I love food. I think eating a good meal with friends and family is one of the truly fine things in life. BUT many of us are beginning to realize the food that is on our plates and that we eat has a whole history attached to it.
For example, it is estimated that:
- the average forkful of food travels about 1,500km (think strawberries from California, apples from New Zealand, a burger – soy/corn grown in the USA, the animals are moved around to slaughterhouses and then sent out to stores across Canada, etc).
- Canadians spend less of their income on food (at home) than almost any other country in the world
- food waste accounts for 30% – 40% all the food produced
We have been made to believe that food should be cheap, and industry has produced cheap food. Food that is no longer ‘natural’; food that is highly processed; food that is produced by an ever shrinking number of corporations, and food that wreaks havoc on the environment.
Many people are waking up to this disconnection with our food – our disconnection with nature/the soil and how food should be produced. We are gardening more, going to farmer’s markets, demanding ‘locally’ produced foods, demanding ‘certified organic’ foods, and foods that are Fair Trade Certified but there is still something missing. I contend that this missing aspect is that we know that even though we have changed what we purchase, where we shop, and how the items are produced, we know that the food system is ill.
The vast majority of food sold in Edmonton is produced by a small number of multinational food corporations, sold by a small number of national or multinational chain stores, and bought by consumers who assume that this is simply how it is done.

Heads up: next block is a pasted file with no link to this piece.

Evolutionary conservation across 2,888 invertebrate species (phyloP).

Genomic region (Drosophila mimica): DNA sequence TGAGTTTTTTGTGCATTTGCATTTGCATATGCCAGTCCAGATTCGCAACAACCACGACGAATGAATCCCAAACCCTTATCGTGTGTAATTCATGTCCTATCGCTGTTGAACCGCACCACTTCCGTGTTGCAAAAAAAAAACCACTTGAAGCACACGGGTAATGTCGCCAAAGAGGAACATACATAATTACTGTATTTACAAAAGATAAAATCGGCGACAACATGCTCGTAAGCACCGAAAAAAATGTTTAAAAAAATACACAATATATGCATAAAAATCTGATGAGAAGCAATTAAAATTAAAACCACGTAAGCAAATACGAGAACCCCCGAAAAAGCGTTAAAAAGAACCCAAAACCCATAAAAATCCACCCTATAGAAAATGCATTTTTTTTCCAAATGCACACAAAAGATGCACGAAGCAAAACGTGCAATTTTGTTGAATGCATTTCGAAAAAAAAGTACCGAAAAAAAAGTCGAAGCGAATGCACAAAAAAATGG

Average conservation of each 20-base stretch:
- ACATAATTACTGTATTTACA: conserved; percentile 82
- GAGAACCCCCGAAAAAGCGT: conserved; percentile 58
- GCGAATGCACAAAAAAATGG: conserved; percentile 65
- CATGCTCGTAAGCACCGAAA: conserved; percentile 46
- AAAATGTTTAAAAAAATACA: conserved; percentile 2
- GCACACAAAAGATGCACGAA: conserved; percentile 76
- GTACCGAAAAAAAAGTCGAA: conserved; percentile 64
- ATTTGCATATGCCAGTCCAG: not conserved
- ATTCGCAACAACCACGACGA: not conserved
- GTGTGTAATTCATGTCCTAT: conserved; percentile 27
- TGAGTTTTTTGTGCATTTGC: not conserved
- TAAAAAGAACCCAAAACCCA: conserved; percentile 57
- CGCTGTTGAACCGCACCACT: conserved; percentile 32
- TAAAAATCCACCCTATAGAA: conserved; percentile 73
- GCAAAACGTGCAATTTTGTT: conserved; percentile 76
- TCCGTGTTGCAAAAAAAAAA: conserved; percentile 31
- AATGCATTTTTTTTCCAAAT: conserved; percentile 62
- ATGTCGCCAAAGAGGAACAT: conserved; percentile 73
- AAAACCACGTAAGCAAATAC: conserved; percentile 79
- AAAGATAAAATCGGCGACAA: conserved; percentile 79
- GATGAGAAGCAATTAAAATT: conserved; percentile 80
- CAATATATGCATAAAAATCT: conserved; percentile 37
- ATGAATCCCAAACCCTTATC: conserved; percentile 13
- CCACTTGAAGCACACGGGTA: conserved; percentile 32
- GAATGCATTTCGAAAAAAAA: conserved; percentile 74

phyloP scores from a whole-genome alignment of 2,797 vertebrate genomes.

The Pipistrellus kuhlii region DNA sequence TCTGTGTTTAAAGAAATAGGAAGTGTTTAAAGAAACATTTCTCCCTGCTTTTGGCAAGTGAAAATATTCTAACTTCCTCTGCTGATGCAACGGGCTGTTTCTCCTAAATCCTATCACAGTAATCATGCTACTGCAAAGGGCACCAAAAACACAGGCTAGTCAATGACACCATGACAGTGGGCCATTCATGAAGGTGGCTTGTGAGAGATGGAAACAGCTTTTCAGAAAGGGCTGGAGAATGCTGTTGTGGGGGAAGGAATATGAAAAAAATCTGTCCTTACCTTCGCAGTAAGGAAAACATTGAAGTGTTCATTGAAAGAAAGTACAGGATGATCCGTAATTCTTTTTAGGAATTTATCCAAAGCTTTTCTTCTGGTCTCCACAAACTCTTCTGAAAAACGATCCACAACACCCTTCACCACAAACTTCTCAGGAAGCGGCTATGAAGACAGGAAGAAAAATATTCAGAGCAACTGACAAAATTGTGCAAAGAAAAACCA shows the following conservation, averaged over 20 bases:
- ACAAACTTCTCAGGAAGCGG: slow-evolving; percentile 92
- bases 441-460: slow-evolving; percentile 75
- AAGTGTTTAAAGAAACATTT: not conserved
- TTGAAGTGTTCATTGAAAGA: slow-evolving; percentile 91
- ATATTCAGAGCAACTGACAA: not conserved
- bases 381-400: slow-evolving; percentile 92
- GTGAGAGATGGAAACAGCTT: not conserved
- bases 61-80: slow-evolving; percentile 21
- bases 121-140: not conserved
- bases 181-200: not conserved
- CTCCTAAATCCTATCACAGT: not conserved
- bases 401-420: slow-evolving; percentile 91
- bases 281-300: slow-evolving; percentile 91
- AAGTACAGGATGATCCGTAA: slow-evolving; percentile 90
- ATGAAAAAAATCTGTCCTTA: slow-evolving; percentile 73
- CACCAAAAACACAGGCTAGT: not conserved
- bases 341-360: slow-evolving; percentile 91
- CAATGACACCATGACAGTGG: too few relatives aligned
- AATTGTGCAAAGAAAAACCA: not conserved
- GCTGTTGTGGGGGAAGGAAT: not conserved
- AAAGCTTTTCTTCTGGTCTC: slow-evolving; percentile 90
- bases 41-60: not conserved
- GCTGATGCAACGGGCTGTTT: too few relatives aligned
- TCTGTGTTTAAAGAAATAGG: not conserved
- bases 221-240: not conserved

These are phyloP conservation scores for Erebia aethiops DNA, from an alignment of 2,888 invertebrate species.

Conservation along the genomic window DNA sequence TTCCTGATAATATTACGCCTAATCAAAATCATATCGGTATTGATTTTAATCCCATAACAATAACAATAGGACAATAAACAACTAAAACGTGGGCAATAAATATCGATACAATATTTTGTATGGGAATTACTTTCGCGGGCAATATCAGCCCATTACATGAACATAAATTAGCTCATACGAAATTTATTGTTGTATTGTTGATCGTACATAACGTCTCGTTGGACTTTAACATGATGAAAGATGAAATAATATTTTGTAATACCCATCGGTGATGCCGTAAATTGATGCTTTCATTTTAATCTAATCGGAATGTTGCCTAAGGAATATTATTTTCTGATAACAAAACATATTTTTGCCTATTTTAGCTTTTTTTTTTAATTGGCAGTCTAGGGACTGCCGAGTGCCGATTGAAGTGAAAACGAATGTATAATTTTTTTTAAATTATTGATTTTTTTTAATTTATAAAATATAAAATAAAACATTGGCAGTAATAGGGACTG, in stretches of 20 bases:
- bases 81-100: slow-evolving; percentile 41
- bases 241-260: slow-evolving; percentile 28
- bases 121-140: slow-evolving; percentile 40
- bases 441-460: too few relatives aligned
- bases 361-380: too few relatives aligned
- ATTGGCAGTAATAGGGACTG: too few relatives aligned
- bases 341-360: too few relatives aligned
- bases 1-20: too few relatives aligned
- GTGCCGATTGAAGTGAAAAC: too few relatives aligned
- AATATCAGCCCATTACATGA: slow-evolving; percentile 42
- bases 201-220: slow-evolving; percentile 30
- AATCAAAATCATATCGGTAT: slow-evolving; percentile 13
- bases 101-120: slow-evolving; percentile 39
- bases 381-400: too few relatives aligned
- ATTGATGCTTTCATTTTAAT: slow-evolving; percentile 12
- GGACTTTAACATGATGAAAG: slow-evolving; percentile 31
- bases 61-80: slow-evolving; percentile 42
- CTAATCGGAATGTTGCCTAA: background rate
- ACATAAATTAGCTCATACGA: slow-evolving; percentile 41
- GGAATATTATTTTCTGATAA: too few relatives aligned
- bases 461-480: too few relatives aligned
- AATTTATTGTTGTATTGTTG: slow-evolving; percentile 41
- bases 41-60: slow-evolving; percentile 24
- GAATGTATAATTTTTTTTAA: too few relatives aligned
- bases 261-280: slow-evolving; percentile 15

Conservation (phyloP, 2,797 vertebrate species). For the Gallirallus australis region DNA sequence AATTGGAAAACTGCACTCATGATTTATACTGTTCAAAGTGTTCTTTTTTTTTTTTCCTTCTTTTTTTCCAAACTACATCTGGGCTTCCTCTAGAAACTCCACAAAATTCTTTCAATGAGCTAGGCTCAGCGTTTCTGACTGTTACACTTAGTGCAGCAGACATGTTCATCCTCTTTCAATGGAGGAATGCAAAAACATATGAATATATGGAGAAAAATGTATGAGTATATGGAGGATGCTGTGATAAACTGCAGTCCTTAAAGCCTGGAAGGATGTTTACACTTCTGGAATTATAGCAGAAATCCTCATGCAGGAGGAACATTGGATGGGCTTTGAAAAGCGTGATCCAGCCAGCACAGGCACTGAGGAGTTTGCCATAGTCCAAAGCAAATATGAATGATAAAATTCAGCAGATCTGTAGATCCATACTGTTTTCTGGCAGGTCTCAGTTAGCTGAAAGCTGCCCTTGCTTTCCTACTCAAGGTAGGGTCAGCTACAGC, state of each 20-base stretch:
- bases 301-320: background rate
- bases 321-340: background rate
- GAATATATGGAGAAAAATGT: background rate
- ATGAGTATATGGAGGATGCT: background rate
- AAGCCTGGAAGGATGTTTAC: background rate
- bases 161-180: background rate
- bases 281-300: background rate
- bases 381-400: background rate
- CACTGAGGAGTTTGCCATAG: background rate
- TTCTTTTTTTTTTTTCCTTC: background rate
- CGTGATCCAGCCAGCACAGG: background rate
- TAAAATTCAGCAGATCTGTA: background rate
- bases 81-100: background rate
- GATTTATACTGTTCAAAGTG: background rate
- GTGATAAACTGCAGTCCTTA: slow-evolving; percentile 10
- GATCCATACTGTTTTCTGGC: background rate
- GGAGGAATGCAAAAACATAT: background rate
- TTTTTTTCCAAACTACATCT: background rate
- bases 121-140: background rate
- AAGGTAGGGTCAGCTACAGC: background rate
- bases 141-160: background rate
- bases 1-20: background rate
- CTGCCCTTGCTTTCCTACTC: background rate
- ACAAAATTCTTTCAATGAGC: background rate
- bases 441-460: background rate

‘Local’ has taken on a huge role in bringing awareness to the food issue – especially food insecurity. But ‘local’ is not the end of the food trail. When we purchase local food, the grower is getting a more equitable ‘reward’ for his food, more money stays in the local economy, and the food tends to have less chemicals used on it (it is noted that certified organic food also ensures that the food is grown in a more respectful manner).
But most of us can’t feed ourselves or don’t wish to feed ourselves from only local products – where does your black pepper come from? or your rice? bananas? corn? quinoa? What you need to consider is: are you spending your money on a system that you want to support? Get informed!
In many countries, farmers are pressured to grow food commodities and in many cases, though they may be producing lots of one or two commodities, the diversity of their farm is small – they are food insecure. They are encouraged to plant over their gardens for export commodities and told that they will make so much money that they can buy food. I believe we should help people stay food secure rather than becoming part of the food commodity system and becoming food insecure.
You can see this even in our own farmland. Rarely do farms have the huge gardens that they used to have. They grow their commodity, sell it, and go into the big box to buy food that is produced and shipped in from somewhere else. Food insecurity in a land full of plenty!
If you don’t support the farming practices you want to see (local, organic), show respect for the land (organic/biodynamic) and support respectable wages for producers (Fair Trade/farmer’s markets), or support your local independent businesses – then who will? Each of us can make the choice to support a healthier food system.
Written by: Michael Kalmanovitch, founder and owner of Earth’s General Store.